As she showed me her creation on a home design app. She discussed how she needed to increase the dimensions of the rooms, which also increased the area of her house. The additional square footage would also mean an upgrade in the heating and cooling system. In the laundry room, she had chosen a plywood based counter but realized it would not be strong enough for the weight of a slab of marble. So, she made the decision to cut into her budget once again, to purchase a solid wood counter. She continued on about her designs, her budget, her measurements, the functionality and proportions of the space.

 


I sat there a bit dumbfounded. She has such an understanding of design, working within a budget, measuring and proportions. So many math concepts. She learned this all on her own. Why are we still drilling and killing our learners in math? Why hasn’t the xeroxed math packet died? Will her teacher ever realize her potential?

Sophie is a visual spatial learner. These learners think in pictures rather than in words and learn differently than auditory and sequential learners. They learn all-at-once, visually and creatively. When the “a-ha” moment happens, the learning is permanent. Visual spatial learners do not learn from repetition, or the dreaded “drill and skill” methods that we see in classrooms. They need to see the big picture first before they learn about the details. They are also non-linear, and do not learn in a step-by-step manner. The fact is, most teachers today, teach in their own learning style. As adults, this tends to mostly be an auditory, and sequential modality.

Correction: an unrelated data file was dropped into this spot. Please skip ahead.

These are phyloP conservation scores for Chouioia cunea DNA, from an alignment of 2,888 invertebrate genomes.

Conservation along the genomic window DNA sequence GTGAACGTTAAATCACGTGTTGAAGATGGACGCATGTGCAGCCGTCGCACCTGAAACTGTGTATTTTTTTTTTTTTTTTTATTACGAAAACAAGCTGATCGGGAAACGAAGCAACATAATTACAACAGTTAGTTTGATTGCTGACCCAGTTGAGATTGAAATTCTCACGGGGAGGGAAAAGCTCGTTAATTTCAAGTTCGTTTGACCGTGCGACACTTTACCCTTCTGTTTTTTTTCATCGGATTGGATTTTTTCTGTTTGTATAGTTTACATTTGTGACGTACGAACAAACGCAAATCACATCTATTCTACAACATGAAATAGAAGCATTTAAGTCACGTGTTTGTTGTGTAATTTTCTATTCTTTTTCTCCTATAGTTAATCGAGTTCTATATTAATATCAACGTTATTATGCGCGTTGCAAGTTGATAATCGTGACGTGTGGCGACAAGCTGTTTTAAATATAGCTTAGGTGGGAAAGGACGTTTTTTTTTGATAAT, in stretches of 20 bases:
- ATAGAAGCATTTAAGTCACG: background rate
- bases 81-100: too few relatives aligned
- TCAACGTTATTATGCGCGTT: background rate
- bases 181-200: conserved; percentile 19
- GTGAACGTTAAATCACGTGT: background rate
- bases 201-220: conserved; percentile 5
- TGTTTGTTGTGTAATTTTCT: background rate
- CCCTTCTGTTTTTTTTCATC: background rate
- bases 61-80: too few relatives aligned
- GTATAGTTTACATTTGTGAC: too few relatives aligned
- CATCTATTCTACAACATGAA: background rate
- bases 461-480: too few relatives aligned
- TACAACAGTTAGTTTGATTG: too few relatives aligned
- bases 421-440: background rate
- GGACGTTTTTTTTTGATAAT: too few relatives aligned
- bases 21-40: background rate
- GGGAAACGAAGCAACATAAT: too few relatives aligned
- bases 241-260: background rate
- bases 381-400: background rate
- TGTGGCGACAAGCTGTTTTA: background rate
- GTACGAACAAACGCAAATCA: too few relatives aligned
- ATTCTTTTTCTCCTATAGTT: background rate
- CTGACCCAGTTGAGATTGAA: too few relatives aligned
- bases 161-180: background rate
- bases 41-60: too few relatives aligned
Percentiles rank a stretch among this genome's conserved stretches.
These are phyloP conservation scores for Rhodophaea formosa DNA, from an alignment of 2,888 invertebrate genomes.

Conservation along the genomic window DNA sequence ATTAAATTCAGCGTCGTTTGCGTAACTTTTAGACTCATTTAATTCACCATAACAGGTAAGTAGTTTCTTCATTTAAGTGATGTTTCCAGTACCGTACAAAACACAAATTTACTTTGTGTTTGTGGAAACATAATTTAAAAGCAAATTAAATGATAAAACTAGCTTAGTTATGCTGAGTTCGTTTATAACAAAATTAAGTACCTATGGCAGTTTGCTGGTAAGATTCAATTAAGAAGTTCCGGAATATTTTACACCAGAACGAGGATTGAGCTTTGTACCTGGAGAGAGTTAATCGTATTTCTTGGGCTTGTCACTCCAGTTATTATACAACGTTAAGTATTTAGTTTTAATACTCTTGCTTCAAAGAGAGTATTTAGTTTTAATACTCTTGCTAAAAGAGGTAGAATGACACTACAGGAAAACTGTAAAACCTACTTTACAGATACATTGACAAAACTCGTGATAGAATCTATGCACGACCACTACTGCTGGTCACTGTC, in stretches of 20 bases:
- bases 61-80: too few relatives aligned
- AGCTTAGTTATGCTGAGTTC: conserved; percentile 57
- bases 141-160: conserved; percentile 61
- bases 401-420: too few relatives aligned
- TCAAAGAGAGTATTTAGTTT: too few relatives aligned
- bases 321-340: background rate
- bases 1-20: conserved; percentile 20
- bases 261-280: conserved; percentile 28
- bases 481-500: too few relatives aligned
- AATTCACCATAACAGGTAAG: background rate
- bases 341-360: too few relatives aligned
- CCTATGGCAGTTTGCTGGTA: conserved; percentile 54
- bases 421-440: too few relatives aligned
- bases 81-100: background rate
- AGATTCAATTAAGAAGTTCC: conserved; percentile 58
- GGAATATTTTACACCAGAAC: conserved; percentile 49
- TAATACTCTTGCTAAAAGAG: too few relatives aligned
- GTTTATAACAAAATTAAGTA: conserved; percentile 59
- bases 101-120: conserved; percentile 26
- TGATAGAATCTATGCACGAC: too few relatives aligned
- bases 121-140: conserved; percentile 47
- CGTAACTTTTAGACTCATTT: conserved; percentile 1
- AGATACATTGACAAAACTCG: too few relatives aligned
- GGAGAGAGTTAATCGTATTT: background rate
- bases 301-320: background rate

Success in today’s schools still depends upon a learner memorizing facts, handing in assignments, following directions and having fast recall. These auditory sequential skills are actually limiting the potential of all students to be successful, and gain employment in today’s world.

Great teachers appreciate that no two students are alike and great teachers recognize differences among students due to readiness, interests, and learning styles. Many teachers try very hard to accommodate the various learning styles of their students, but this can be an overwhelming task, as some of the learning styles inventories and models are quite complicated. We live in an age where multi-modal approaches to teaching and learning are absolutely necessary for our learners’ success. Students need opportunities to engage in mastering concepts and skills by creating, exploring and working with hands on materials and integrated technology.

I know someday, Sophie will be a phenomenal architect and she will meet a teacher who will appreciate her way of thinking. Some day, her gifts will be acknowledged and celebrated. And someday, learning math and studying for a math test will not mean completing problems from a math packet.

Hang in there #Sophiegirl, we’re working on it.

 

 

 

 

#InstagramInspiration

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I have a love – dislike relationship with March.

I love that March is my birthday month. I dislike the length of it.